Pope Francis delivers his first official discourse in Thailand to members of government, civil and religious leaders, and the diplomatic corps. Among other things, he reminds them that being at the service of the common good is one of the noblest tasks anyone can undertake.
By Vatican News
Pope Francis arrived in Bangkok on Wednesday on the first leg of his seven-day Apostolic Journey to Asia. But the official welcome ceremony took place on Thursday morning at Government House, where he met with the Thai Prime Minister, civil and religious leaders, and members of the diplomatic corps.
In his discourse, the Pope described Thailand as “the guardian of age-old spiritual and cultural traditions”, a multi-ethic and diverse nation that has “long known the importance of building harmony and peaceful coexistence between its numerous ethnic groups”.
Globalization is often viewed in narrowly economic terms, said Pope Francis, and this tends “to erase the distinguishing features that shape the beauty and soul of our peoples.” The experience of a unity that respects and makes room for diversity, he continued, “serves as an inspiration and incentive for all those concerned about the kind of world we wish to leave to our children.”
The Pope said he was looking forward to his meeting with the Supreme Buddhist Patriarch “as a sign of the importance and urgency of promoting friendship and interreligious dialogue”. He confirmed the commitment of Thailand’s “small but vibrant Catholic community” to confront “all that would lead us to be insensitive to the cry of our many brothers and sisters who yearn to be freed from the yoke of poverty, violence and injustice.”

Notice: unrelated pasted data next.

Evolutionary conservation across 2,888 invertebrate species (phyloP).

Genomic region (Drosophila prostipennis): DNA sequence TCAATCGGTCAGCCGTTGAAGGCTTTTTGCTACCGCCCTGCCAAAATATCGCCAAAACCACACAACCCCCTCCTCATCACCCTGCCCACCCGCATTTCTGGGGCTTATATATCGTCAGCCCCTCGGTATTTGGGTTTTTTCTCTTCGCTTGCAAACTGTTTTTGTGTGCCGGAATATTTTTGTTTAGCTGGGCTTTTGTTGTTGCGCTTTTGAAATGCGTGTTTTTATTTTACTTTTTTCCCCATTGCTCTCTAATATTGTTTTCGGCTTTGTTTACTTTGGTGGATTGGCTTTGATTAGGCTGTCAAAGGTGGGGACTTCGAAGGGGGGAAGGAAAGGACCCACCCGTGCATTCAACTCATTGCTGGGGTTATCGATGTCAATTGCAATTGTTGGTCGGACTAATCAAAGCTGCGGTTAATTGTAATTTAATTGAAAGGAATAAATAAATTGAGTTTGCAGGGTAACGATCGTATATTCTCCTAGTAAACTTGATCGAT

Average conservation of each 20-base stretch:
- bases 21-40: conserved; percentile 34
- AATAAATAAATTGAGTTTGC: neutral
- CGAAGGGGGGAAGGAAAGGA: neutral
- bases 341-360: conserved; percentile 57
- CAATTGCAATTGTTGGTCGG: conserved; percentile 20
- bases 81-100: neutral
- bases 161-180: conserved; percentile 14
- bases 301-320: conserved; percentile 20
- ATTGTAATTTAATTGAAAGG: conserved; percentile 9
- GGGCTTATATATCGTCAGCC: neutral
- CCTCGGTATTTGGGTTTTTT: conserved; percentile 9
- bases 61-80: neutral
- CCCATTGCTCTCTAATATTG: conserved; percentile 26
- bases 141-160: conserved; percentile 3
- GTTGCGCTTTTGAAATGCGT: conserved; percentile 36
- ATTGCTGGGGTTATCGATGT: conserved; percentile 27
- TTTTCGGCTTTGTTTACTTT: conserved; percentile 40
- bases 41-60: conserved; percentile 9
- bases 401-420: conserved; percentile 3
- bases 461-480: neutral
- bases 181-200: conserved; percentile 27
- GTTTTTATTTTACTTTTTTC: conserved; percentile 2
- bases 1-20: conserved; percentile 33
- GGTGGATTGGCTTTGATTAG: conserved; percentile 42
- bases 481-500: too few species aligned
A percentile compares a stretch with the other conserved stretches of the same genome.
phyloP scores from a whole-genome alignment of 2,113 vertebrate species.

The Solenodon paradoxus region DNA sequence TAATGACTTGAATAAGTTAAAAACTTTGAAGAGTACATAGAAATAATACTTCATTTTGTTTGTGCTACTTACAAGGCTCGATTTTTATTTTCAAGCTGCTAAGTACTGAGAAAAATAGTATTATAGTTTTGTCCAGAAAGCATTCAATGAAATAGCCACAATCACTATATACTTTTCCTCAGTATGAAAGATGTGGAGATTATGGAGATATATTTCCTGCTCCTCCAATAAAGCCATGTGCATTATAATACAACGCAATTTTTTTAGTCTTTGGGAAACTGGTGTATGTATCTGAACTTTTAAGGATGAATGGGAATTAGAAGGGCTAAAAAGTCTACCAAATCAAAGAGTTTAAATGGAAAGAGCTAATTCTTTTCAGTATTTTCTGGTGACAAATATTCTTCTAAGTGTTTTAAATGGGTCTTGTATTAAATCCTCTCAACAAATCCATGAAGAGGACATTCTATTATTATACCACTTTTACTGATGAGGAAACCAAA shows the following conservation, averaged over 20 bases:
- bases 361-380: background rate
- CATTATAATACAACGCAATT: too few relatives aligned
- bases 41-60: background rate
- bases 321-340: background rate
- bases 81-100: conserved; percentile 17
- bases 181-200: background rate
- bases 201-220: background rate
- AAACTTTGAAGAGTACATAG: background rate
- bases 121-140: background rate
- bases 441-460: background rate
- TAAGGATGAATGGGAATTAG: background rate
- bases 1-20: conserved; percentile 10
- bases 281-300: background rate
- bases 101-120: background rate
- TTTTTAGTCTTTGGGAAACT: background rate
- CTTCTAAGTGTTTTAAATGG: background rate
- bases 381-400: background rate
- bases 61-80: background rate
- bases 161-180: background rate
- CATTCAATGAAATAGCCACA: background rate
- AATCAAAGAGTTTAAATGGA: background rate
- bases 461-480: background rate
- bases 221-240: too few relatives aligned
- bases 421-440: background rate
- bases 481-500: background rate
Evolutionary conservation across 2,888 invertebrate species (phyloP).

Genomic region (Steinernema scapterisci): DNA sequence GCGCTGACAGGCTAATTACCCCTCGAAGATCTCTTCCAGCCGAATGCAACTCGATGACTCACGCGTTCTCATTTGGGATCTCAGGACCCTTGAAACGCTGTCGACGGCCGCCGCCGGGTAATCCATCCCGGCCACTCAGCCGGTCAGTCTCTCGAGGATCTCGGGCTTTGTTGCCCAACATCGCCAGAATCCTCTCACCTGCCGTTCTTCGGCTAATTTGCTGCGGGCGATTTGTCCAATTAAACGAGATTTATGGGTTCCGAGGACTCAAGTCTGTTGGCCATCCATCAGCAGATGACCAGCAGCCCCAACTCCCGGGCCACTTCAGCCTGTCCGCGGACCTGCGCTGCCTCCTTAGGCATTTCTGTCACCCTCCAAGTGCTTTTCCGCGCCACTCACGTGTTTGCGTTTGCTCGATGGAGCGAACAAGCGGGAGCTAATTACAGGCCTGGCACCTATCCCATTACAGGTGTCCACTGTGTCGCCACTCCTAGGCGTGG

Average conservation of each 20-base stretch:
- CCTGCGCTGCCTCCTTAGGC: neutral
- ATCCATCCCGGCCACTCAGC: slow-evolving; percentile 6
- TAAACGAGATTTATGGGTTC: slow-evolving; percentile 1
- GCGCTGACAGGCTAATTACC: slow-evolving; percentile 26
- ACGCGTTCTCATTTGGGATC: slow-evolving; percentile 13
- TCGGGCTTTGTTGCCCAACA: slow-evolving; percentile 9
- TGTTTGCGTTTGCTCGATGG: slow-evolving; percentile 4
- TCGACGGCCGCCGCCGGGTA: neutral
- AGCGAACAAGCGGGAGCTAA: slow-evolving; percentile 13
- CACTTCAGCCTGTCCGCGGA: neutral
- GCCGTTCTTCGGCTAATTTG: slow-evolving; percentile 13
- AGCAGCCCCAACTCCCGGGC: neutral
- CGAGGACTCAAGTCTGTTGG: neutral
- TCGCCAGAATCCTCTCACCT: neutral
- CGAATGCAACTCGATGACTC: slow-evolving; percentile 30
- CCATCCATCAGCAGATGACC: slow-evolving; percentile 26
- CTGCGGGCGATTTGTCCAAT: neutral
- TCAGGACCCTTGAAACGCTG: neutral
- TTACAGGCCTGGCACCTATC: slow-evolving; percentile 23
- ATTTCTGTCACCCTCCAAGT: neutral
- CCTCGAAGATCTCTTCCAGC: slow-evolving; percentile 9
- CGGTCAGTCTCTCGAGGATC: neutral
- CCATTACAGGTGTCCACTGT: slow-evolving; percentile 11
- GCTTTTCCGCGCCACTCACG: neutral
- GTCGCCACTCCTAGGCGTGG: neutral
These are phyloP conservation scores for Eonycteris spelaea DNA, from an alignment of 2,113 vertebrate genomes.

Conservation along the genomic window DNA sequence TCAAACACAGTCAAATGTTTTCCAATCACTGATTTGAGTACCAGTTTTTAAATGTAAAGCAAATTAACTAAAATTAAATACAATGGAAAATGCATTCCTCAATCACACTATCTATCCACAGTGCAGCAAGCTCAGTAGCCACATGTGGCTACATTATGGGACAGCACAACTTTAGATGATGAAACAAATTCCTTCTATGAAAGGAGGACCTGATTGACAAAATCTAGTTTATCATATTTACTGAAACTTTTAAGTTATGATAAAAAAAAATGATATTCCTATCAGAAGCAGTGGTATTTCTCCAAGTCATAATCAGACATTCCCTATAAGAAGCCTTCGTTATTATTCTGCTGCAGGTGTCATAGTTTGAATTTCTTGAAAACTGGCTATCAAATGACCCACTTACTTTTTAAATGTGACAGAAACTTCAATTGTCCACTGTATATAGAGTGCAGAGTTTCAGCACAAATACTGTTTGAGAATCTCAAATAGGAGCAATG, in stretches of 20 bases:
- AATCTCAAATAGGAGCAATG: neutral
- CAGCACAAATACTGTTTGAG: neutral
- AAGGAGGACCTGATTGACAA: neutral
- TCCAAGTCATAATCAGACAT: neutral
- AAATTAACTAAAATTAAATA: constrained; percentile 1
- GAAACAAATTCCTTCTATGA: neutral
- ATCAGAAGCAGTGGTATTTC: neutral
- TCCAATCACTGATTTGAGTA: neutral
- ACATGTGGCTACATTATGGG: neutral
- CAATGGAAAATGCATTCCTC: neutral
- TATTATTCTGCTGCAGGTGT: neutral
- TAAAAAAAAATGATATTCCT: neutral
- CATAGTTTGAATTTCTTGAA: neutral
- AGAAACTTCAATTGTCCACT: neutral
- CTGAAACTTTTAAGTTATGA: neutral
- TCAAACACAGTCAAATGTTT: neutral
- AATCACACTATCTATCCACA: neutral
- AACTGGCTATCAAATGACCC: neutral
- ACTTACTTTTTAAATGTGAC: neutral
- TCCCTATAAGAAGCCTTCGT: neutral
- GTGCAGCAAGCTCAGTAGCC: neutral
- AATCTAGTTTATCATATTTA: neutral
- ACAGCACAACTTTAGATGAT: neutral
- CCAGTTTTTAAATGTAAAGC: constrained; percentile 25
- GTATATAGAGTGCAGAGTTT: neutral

The name Thailand means, literally, “Land of the Free”. Pope Francis referenced this fact, saying we know freedom is possible “only if we are capable of feeling co-responsible for one another and of eliminating every form of inequality”. Hence the need “to ensure that individuals and communities can have access to education, dignified labour and health care”, in order to attain the “minimal levels of sustainability that can enable an integral human development”, he said.
Pope Francis then turned his attention to the issue of migration, calling it “one of the defining signs of our time”, and “one of the principal moral issues facing our generation.” Acknowledging Thailand for the welcome it has given migrants and refugees, the Pope said he hopes “the international community will act with responsibility and foresight” to resolve the issues that have led to this tragic exodus, “and will promote safe, orderly and regulated migration.”
The Pope went on to speak on behalf of all those women and children “who are wounded, violated and exposed to every form of exploitation, enslavement, violence and abuse.” Again, he expressed his gratitude for the Thai government’s efforts “to extirpate this scourge”, and “for those working to uproot this evil”. Recalling that this year marks the thirtieth anniversary of the Convention on the Rights of the Child and Adolescent, Pope Francis said, “The future of our peoples is linked in large measure to the way we will ensure a dignified future to our children.”
The Pope concluded his address to Thai authorities and members of the diplomatic corps, stressing how our societies need what he called “artisans of hospitality”: men and women dedicated to “the integral development of all peoples within a human family committed to dwelling in justice, solidarity and fraternal harmony.” Enabling the service of the common good to reach every corner of this nation, said Pope Francis, “is one of the noblest tasks any person can undertake.”